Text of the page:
Time for Tangerines


color. A puffy appearance and feel is normal for many varieties, but it should have the weight and there should be no soft, water-soaked areas or mold. Dancy Tangerine, has a lively, sweet-tart flavor with many seeds in a loose, easy to peel rind. When the fruit becomes over-ripe, it looks dry and puffy. Fairchild Tangerine. Principallly grown in desert areas, generally medium to large size, slightly flat, smooth skin and deep orange color. Peels easily, has many seeds and a rich, sweet taste. Kinnow. This is another highbred Tangor. The fruit is slightly flattened with no neck and has a smooth, orange rind. The number of seeds is high and the segments do not separate easily. It has a rich and sweet flavor with thin, tender membranes around the segments. Very heavy fruit for its size. Minneola Tangelo. This is actually a grapefruit-tangerine cross, but in all characteristics, it resembles the tangerine. It is red-orange and tends to be slightly elongated, often with some neck. Pulp is tender and fine textured. Flavor fair to good with a grapefruitlike tartness. Honey-Tangerine. A Tangor fruit grown principally in Florida. Exceedingly sweet, rich, thin skinned; fairly easily peeled. Like the Kinnow, very heavy for its size, very firm, extraordinarily food keeping qualities. Orlando. A Tangelo that has the same parentage as the Minneola. Fruit is of medium size, slightly flattened and has an attractive, deep orange rind. Does not peel easily. Satsuma. This is the principal variety of Japan. Fruit may be smooth and rather flattened but sometimes quite rough and necked. The rind is orange, pebbled and peels readily. Essentially seedless. Tangerines are an excellent source of vitamin C. One 2.5 inch tangerine provides 37% of the RDA for an adult. A 3.5 ounce edible portion is only 46 calories. Eaten raw, it is one of the important deterrent fruits helpful to dental health. General Produce Co. Sacramento, CA Page 19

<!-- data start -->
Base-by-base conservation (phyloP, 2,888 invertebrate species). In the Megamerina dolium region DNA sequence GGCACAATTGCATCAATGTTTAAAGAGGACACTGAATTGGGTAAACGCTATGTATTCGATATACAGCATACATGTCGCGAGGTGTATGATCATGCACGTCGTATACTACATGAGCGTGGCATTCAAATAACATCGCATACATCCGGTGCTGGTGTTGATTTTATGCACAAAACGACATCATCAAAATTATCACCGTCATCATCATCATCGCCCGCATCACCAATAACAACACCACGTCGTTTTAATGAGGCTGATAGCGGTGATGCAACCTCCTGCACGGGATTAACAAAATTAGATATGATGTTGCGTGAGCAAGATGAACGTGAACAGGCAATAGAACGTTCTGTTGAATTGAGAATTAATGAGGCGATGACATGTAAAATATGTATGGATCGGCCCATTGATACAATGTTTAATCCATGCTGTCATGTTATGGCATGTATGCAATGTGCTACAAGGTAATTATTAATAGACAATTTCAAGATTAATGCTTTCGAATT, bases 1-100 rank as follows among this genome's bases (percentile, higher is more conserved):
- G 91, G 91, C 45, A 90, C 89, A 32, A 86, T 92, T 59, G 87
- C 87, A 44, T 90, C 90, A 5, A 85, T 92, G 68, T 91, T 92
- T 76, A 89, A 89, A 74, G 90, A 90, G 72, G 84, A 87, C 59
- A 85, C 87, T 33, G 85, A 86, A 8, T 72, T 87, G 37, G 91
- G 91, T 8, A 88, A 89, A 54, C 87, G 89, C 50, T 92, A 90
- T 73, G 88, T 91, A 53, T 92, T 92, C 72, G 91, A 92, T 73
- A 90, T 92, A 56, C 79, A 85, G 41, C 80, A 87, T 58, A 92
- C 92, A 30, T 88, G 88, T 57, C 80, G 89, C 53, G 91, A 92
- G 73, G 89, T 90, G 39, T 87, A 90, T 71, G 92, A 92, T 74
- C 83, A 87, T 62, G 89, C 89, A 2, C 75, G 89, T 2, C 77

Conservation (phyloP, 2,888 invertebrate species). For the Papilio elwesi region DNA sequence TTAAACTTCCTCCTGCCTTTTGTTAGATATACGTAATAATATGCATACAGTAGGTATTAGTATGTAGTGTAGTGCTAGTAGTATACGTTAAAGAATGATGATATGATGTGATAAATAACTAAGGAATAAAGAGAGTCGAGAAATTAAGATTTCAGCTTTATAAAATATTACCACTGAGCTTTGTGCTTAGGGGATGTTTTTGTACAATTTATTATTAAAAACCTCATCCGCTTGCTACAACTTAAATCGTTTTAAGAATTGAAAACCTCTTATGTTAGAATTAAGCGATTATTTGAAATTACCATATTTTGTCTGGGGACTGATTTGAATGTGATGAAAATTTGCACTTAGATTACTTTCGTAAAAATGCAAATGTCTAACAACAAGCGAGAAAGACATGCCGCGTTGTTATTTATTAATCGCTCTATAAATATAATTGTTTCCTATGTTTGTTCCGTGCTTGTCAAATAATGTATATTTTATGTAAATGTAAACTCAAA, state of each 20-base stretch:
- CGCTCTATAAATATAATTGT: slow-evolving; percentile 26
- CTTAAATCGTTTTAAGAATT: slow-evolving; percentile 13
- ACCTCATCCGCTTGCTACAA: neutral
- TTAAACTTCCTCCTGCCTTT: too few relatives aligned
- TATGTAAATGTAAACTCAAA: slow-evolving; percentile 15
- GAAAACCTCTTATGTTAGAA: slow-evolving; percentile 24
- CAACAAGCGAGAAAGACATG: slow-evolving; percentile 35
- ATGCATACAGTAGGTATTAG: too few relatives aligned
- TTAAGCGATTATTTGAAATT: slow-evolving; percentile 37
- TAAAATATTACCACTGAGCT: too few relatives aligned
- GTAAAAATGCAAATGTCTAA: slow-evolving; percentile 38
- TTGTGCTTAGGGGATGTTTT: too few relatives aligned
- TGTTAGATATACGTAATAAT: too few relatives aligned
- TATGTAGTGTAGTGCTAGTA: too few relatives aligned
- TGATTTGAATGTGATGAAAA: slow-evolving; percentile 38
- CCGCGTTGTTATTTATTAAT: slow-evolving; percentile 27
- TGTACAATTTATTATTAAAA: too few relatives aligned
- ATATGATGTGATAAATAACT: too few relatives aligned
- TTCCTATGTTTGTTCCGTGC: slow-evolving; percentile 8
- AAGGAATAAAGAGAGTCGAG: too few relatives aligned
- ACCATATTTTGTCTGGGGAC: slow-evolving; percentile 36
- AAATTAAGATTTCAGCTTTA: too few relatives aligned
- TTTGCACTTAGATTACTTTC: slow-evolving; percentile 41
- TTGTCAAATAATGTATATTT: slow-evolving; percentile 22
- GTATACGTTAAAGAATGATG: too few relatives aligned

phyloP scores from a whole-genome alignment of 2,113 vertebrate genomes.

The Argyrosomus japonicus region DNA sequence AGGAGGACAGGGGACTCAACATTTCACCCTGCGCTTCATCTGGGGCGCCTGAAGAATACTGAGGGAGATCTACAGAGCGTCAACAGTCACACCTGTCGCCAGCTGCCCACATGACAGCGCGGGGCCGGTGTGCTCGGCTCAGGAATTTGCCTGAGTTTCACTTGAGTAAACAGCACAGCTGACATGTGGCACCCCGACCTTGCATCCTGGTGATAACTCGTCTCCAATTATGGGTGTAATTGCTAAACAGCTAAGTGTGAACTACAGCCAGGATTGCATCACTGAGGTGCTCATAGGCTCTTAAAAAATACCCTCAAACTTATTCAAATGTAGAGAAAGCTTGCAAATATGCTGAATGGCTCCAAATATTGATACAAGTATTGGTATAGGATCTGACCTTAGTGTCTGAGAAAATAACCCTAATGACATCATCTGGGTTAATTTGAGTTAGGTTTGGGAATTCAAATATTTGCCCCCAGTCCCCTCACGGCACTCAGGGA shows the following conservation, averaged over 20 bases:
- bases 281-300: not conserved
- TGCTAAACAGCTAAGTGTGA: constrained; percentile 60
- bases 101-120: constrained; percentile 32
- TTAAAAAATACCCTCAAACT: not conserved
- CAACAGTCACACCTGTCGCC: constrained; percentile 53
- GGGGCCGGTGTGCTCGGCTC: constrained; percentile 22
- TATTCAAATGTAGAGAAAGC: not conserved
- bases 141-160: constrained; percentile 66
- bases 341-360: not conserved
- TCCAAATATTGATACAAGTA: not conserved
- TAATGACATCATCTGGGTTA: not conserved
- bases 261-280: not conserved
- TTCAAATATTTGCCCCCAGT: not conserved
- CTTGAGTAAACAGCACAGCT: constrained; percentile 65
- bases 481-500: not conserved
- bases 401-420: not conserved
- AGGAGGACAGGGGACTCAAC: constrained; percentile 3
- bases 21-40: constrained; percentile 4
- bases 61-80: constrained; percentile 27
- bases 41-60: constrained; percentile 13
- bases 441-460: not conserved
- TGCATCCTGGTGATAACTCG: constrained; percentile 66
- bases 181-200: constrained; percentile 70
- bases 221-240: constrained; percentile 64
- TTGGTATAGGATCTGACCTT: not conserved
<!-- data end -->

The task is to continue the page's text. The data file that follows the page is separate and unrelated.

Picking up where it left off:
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ike the foods we eat at this time of year, beer is firmly rooted in the traditions of the holiday season. These roots reach way back to before there was a Christmas. In the early days of mythology in Greece, Rome and parts of Northern Europe, people commemorated the winter solstice with different kinds of celebrations. The Greeks called it the Halcyon Days, a time of peace and tranquility during the shortest days of the year. The Romans referred to this period as Saturnalia, a time when quarrels ceased and friends exchanged gifts. These people celebrated `looking forward to the brighter days to come' by feasting and drinking beer. Further to the north, in what is now Scandinavia, the hardy residents celebrated Yuletide in the same fashion. The beer they brewed was stronger, to fight off the cold nights, and flavored with spice to be special. Late in the fourth century, when Pope Gregory the Great sent his emissaries to convert the pagans across Europe, he thought it wiser to adopt the traditions of feasting and drinking rather than try to end them. Hence, Yuletide feasts became Christ